East Kalimantan  (Kaltim) is the easternmost and the northernmost of Kalimantan. Best known for the beautiful beaches along its east coast, it stretches from the Celebes Sea near Malaysia into the Makassar Strait.
Mancong and Tanjung Issui Village; These two village inhabited by Dayak Banuaq living on a long-house. Most visitor take a house boat on Mahakam River beginning from Loajanan the area just before Samarinda City from Balikpapan. Tanjung issui has a very well preserved long house, remodeled on the inside as a museum and hotel in the back with great rooms and a lovely view. Down the road from Tanjung Issui, Mancong's two story long house is inhabited by families and there are regular dance performances. it is very well decorated outside with many traditional banuaq style wood scupltures.
Further up Mahakam River, Tering Village where Dayak Tunjung and Kenyah with long ear woman are worth to visit. Next to Tering is Melak Village, the location of Black Orchid garden, it is called Gersik Luai it is a good 20 or 30 minute drive deep into the wilderness. Black Orchid season is late spring through autumn but you can see other species throughout the year.
Two other longhouses worth visiting in this region are in Aheng (up the road from Melak) and Bigung (between Tering and Kutai Barat) Aheng has many people living in the antique longhouse decorated with many artefacts and handicrafts. The ages of the inhabitants range from babies to old grandfathers. Here you can buy your very own, brand new Mandao. (Dayak Machete)
The longhouse in Bigung is almost finished, being brand new it lacks in antique charm however it does feature some very special distinctly Tunjung style sculptures which are a rarity. More famously, the Bigung longhouse is known by locals as the Dayak Casino where they play traditional Dayak games round the clock in their makeshift Casino under a several huge tarps. Real cash and real Dayaks of all ages playing thousand year old games, which the local english teacher will try to explain to you. Cockfighting every other afternoon weather permitting. Delicious food is available.
The Regional capital city Kutai Barat features 6 huge (non residential) longhouses funded by the government. They are meant to be an eternal showcase of the best of Dayak architecture, sculpture, design and painting. The 6 are decorated in the 6 artistic styles of 6 local Dayak tribes including Tunjung, Benuaq, Kenyah and Bahau. Although they are massive, impressive, shiny and spotless, they lack greatly in the authenticity that can only be found in smaller villages. There is a big Dayak dance festival with performances from the 6 major tribes held every 2 years at Christmas time, the festival includes a buffalo sacrifice.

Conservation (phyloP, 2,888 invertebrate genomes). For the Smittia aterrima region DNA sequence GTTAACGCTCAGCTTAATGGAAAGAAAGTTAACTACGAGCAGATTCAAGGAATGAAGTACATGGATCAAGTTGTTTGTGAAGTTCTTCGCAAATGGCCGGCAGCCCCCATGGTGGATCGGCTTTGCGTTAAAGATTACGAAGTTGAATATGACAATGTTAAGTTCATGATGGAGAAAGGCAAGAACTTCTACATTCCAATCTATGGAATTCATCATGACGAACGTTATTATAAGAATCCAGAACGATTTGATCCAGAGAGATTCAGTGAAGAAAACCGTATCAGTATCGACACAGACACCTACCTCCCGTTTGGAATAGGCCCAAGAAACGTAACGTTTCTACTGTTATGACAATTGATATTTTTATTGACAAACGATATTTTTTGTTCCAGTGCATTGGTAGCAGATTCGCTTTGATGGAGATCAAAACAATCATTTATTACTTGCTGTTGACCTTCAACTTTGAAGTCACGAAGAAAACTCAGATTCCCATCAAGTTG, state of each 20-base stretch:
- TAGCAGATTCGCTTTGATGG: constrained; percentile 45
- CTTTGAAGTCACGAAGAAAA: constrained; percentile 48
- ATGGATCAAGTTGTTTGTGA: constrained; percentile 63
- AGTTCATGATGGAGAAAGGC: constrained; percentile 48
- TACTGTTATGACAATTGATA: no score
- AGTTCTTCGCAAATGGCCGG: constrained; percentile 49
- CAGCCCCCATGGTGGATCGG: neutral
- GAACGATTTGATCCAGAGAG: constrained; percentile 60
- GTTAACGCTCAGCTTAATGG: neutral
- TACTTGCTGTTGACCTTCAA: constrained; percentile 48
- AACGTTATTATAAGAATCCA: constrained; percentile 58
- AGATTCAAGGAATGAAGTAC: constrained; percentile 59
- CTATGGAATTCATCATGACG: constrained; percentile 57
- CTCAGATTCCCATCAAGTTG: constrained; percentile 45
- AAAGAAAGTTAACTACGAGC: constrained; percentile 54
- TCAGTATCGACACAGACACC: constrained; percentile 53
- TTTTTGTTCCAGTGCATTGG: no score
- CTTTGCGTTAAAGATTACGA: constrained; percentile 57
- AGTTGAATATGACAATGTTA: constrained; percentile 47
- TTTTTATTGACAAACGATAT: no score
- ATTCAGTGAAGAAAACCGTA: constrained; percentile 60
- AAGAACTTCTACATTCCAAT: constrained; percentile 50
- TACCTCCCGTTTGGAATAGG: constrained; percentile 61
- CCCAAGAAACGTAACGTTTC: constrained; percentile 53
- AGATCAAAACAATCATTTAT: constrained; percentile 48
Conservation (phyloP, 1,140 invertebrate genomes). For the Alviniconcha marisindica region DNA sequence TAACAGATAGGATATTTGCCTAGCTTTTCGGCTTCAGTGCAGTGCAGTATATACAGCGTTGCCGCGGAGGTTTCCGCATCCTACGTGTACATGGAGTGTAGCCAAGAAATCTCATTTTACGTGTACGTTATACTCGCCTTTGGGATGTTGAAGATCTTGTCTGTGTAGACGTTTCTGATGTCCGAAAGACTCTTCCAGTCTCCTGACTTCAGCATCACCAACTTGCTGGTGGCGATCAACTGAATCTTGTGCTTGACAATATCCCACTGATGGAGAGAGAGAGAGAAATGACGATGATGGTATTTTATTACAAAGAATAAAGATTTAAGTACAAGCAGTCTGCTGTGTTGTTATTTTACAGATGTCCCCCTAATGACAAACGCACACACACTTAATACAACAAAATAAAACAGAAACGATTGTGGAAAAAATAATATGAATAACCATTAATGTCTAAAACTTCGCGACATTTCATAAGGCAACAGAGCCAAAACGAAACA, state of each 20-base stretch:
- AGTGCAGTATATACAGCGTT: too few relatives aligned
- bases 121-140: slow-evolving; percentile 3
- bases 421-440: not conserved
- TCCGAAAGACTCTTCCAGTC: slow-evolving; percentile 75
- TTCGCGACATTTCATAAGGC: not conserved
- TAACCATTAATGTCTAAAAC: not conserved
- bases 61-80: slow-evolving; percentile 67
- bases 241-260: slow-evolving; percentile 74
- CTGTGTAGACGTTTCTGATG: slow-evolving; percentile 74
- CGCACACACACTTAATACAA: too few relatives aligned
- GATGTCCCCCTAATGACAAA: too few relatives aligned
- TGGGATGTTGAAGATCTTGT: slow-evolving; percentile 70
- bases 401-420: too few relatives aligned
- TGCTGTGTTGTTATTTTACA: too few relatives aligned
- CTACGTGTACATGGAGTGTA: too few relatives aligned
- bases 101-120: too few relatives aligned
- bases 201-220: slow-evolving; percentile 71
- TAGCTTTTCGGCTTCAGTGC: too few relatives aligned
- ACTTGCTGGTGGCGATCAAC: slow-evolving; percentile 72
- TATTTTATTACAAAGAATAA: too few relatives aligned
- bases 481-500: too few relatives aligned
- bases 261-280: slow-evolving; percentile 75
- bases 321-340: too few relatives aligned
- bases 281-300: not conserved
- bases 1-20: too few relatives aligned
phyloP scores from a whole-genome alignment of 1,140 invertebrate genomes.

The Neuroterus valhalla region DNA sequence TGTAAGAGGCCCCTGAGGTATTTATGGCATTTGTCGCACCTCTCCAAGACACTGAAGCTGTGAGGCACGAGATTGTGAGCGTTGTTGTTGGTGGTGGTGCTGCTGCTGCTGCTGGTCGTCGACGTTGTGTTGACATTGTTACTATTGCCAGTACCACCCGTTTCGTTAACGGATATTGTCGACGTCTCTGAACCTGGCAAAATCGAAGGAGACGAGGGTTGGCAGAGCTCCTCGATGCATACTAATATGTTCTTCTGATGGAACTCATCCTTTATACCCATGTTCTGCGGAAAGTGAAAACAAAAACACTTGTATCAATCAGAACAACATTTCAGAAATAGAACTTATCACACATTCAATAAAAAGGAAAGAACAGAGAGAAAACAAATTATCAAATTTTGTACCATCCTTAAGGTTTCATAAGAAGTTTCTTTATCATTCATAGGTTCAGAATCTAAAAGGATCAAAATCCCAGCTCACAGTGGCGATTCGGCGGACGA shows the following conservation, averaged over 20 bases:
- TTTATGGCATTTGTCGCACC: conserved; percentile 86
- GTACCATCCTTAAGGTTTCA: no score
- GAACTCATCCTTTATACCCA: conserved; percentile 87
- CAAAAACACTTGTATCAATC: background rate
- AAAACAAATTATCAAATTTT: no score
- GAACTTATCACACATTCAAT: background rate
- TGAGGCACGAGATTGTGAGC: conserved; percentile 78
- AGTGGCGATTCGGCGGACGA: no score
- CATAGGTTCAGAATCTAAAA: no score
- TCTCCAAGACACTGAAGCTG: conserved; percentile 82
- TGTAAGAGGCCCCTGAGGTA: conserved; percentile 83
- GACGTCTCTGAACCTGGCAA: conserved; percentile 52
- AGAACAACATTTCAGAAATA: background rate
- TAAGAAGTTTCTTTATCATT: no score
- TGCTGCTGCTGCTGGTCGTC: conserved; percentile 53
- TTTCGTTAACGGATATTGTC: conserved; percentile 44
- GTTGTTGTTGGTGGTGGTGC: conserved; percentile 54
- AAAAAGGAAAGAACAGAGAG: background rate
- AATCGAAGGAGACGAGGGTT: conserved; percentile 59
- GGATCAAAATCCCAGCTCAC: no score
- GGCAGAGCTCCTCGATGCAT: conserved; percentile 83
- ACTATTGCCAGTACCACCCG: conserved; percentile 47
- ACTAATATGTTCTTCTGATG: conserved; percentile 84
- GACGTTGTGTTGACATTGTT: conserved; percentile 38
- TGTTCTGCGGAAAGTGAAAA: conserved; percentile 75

East Kalimantan is the center of Indonesia's timber, oil and gas industries. As you might guess, the stripped coastal areas are not a pretty sight, but the province's more interesting sights lie far upriver in areas untouched by the voracious logging machines.
East Kalimantan is where the Banjar social influence ends and the Dayak society begins. As you go from South to North, or east to west, you see Islam becoming a minority and the banjars becoming smaller ethnic pockets. Dayak civilization is divided into tribes which hold their domains across the region. In all but the furthest reaches of the rivers, the Dayak ethnie has modernised and urbanized. The overwhelming majority of Dayak people live in villages, watch TV and have cell phones. They preserve their culture as best they can and the chidlren are bilingual (Dayak dialect and Bahasa they learn in school) many cultural mediums have survived and their tradition is even funded by local government. There are no Dayak school or Sunday school programmes for the children to learn more about Dayak history or mythology. So their understanding of their culture is limited to what their parents and friends can recount.
Art forms like sculpture, painting and song are threatened by the modern age, however dancing, language, games, and architecture are well cherished by Dayaks and visitors alike.
You can also access Kalimantan Timur from Tawau in Malaysia. From Tawau there is a boat to Tarakan. From there another one to Nunukan in Berau district. You need a visa to enter Indonesia on that port (Visa on arrival is not available) but there is an consulate in Tawau which seems to do visas quite quick.
Visiting Mahakam River hinterland and orangutan or exploring kutai national park is the best option.
There is quite good diving on on the east coast.